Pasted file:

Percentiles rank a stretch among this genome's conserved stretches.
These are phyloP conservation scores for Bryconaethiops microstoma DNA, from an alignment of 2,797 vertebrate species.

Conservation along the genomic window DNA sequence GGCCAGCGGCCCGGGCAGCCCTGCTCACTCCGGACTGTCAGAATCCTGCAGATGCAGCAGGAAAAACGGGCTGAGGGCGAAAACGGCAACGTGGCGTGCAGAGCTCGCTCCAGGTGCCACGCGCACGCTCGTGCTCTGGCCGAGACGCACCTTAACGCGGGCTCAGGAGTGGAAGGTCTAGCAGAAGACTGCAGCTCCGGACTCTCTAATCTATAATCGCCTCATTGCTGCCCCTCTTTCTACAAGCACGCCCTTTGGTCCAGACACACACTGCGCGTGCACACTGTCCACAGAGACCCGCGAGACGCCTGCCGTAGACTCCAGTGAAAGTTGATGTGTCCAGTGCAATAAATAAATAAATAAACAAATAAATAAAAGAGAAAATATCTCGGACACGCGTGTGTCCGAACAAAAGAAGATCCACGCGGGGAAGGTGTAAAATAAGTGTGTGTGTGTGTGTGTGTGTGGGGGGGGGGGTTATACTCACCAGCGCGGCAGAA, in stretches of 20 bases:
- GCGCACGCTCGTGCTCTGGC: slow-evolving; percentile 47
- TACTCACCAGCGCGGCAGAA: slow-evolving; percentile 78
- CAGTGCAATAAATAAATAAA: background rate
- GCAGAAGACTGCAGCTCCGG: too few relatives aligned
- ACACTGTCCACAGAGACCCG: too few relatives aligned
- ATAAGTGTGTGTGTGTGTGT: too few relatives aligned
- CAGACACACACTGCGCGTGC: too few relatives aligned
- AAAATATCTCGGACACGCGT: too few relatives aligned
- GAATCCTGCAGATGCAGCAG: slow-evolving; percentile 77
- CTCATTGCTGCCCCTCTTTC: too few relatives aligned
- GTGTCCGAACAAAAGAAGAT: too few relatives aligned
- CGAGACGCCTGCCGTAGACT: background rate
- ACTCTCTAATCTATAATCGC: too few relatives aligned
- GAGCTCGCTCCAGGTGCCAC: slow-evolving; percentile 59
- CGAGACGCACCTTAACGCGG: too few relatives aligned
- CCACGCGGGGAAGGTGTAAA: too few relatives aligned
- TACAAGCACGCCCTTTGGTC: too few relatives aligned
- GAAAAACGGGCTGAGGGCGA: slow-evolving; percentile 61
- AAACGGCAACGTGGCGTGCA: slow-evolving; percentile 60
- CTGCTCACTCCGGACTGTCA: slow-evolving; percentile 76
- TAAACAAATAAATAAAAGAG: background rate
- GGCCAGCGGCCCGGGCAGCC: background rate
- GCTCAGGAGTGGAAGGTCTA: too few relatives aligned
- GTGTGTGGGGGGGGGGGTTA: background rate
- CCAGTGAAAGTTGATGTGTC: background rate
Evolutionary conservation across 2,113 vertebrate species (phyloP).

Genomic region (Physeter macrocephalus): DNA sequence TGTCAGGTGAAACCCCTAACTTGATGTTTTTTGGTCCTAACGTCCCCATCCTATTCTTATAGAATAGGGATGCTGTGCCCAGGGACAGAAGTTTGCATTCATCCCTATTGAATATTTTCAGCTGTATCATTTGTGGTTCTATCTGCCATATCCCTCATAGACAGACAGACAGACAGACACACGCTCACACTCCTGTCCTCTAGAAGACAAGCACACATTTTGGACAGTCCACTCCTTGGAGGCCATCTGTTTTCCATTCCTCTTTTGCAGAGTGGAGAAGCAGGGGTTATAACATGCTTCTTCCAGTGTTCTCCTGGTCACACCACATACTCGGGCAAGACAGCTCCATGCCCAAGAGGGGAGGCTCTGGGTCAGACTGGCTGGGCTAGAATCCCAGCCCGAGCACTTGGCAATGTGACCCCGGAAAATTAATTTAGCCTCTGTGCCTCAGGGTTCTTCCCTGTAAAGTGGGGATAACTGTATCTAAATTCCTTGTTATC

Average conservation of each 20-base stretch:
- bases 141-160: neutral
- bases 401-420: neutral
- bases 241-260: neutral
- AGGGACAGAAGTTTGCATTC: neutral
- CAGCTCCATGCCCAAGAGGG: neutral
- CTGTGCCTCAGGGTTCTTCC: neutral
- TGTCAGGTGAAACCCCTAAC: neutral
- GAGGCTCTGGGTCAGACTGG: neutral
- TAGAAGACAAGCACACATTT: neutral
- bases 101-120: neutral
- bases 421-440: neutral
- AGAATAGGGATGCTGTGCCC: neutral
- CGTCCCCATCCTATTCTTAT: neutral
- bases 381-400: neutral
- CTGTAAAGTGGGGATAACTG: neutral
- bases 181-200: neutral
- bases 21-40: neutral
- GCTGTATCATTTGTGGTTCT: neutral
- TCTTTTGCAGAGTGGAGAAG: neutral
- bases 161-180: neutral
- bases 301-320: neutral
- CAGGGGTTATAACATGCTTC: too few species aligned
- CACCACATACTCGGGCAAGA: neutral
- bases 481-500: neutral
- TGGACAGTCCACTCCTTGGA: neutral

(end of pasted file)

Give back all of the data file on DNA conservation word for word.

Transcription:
Percentiles rank a stretch among this genome's conserved stretches.
These are phyloP conservation scores for Bryconaethiops microstoma DNA, from an alignment of 2,797 vertebrate species.

Conservation along the genomic window DNA sequence GGCCAGCGGCCCGGGCAGCCCTGCTCACTCCGGACTGTCAGAATCCTGCAGATGCAGCAGGAAAAACGGGCTGAGGGCGAAAACGGCAACGTGGCGTGCAGAGCTCGCTCCAGGTGCCACGCGCACGCTCGTGCTCTGGCCGAGACGCACCTTAACGCGGGCTCAGGAGTGGAAGGTCTAGCAGAAGACTGCAGCTCCGGACTCTCTAATCTATAATCGCCTCATTGCTGCCCCTCTTTCTACAAGCACGCCCTTTGGTCCAGACACACACTGCGCGTGCACACTGTCCACAGAGACCCGCGAGACGCCTGCCGTAGACTCCAGTGAAAGTTGATGTGTCCAGTGCAATAAATAAATAAATAAACAAATAAATAAAAGAGAAAATATCTCGGACACGCGTGTGTCCGAACAAAAGAAGATCCACGCGGGGAAGGTGTAAAATAAGTGTGTGTGTGTGTGTGTGTGTGGGGGGGGGGGTTATACTCACCAGCGCGGCAGAA, in stretches of 20 bases:
- GCGCACGCTCGTGCTCTGGC: slow-evolving; percentile 47
- TACTCACCAGCGCGGCAGAA: slow-evolving; percentile 78
- CAGTGCAATAAATAAATAAA: background rate
- GCAGAAGACTGCAGCTCCGG: too few relatives aligned
- ACACTGTCCACAGAGACCCG: too few relatives aligned
- ATAAGTGTGTGTGTGTGTGT: too few relatives aligned
- CAGACACACACTGCGCGTGC: too few relatives aligned
- AAAATATCTCGGACACGCGT: too few relatives aligned
- GAATCCTGCAGATGCAGCAG: slow-evolving; percentile 77
- CTCATTGCTGCCCCTCTTTC: too few relatives aligned
- GTGTCCGAACAAAAGAAGAT: too few relatives aligned
- CGAGACGCCTGCCGTAGACT: background rate
- ACTCTCTAATCTATAATCGC: too few relatives aligned
- GAGCTCGCTCCAGGTGCCAC: slow-evolving; percentile 59
- CGAGACGCACCTTAACGCGG: too few relatives aligned
- CCACGCGGGGAAGGTGTAAA: too few relatives aligned
- TACAAGCACGCCCTTTGGTC: too few relatives aligned
- GAAAAACGGGCTGAGGGCGA: slow-evolving; percentile 61
- AAACGGCAACGTGGCGTGCA: slow-evolving; percentile 60
- CTGCTCACTCCGGACTGTCA: slow-evolving; percentile 76
- TAAACAAATAAATAAAAGAG: background rate
- GGCCAGCGGCCCGGGCAGCC: background rate
- GCTCAGGAGTGGAAGGTCTA: too few relatives aligned
- GTGTGTGGGGGGGGGGGTTA: background rate
- CCAGTGAAAGTTGATGTGTC: background rate
Evolutionary conservation across 2,113 vertebrate species (phyloP).

Genomic region (Physeter macrocephalus): DNA sequence TGTCAGGTGAAACCCCTAACTTGATGTTTTTTGGTCCTAACGTCCCCATCCTATTCTTATAGAATAGGGATGCTGTGCCCAGGGACAGAAGTTTGCATTCATCCCTATTGAATATTTTCAGCTGTATCATTTGTGGTTCTATCTGCCATATCCCTCATAGACAGACAGACAGACAGACACACGCTCACACTCCTGTCCTCTAGAAGACAAGCACACATTTTGGACAGTCCACTCCTTGGAGGCCATCTGTTTTCCATTCCTCTTTTGCAGAGTGGAGAAGCAGGGGTTATAACATGCTTCTTCCAGTGTTCTCCTGGTCACACCACATACTCGGGCAAGACAGCTCCATGCCCAAGAGGGGAGGCTCTGGGTCAGACTGGCTGGGCTAGAATCCCAGCCCGAGCACTTGGCAATGTGACCCCGGAAAATTAATTTAGCCTCTGTGCCTCAGGGTTCTTCCCTGTAAAGTGGGGATAACTGTATCTAAATTCCTTGTTATC

Average conservation of each 20-base stretch:
- bases 141-160: neutral
- bases 401-420: neutral
- bases 241-260: neutral
- AGGGACAGAAGTTTGCATTC: neutral
- CAGCTCCATGCCCAAGAGGG: neutral
- CTGTGCCTCAGGGTTCTTCC: neutral
- TGTCAGGTGAAACCCCTAAC: neutral
- GAGGCTCTGGGTCAGACTGG: neutral
- TAGAAGACAAGCACACATTT: neutral
- bases 101-120: neutral
- bases 421-440: neutral
- AGAATAGGGATGCTGTGCCC: neutral
- CGTCCCCATCCTATTCTTAT: neutral
- bases 381-400: neutral
- CTGTAAAGTGGGGATAACTG: neutral
- bases 181-200: neutral
- bases 21-40: neutral
- GCTGTATCATTTGTGGTTCT: neutral
- TCTTTTGCAGAGTGGAGAAG: neutral
- bases 161-180: neutral
- bases 301-320: neutral
- CAGGGGTTATAACATGCTTC: too few species aligned
- CACCACATACTCGGGCAAGA: neutral
- bases 481-500: neutral
- TGGACAGTCCACTCCTTGGA: neutral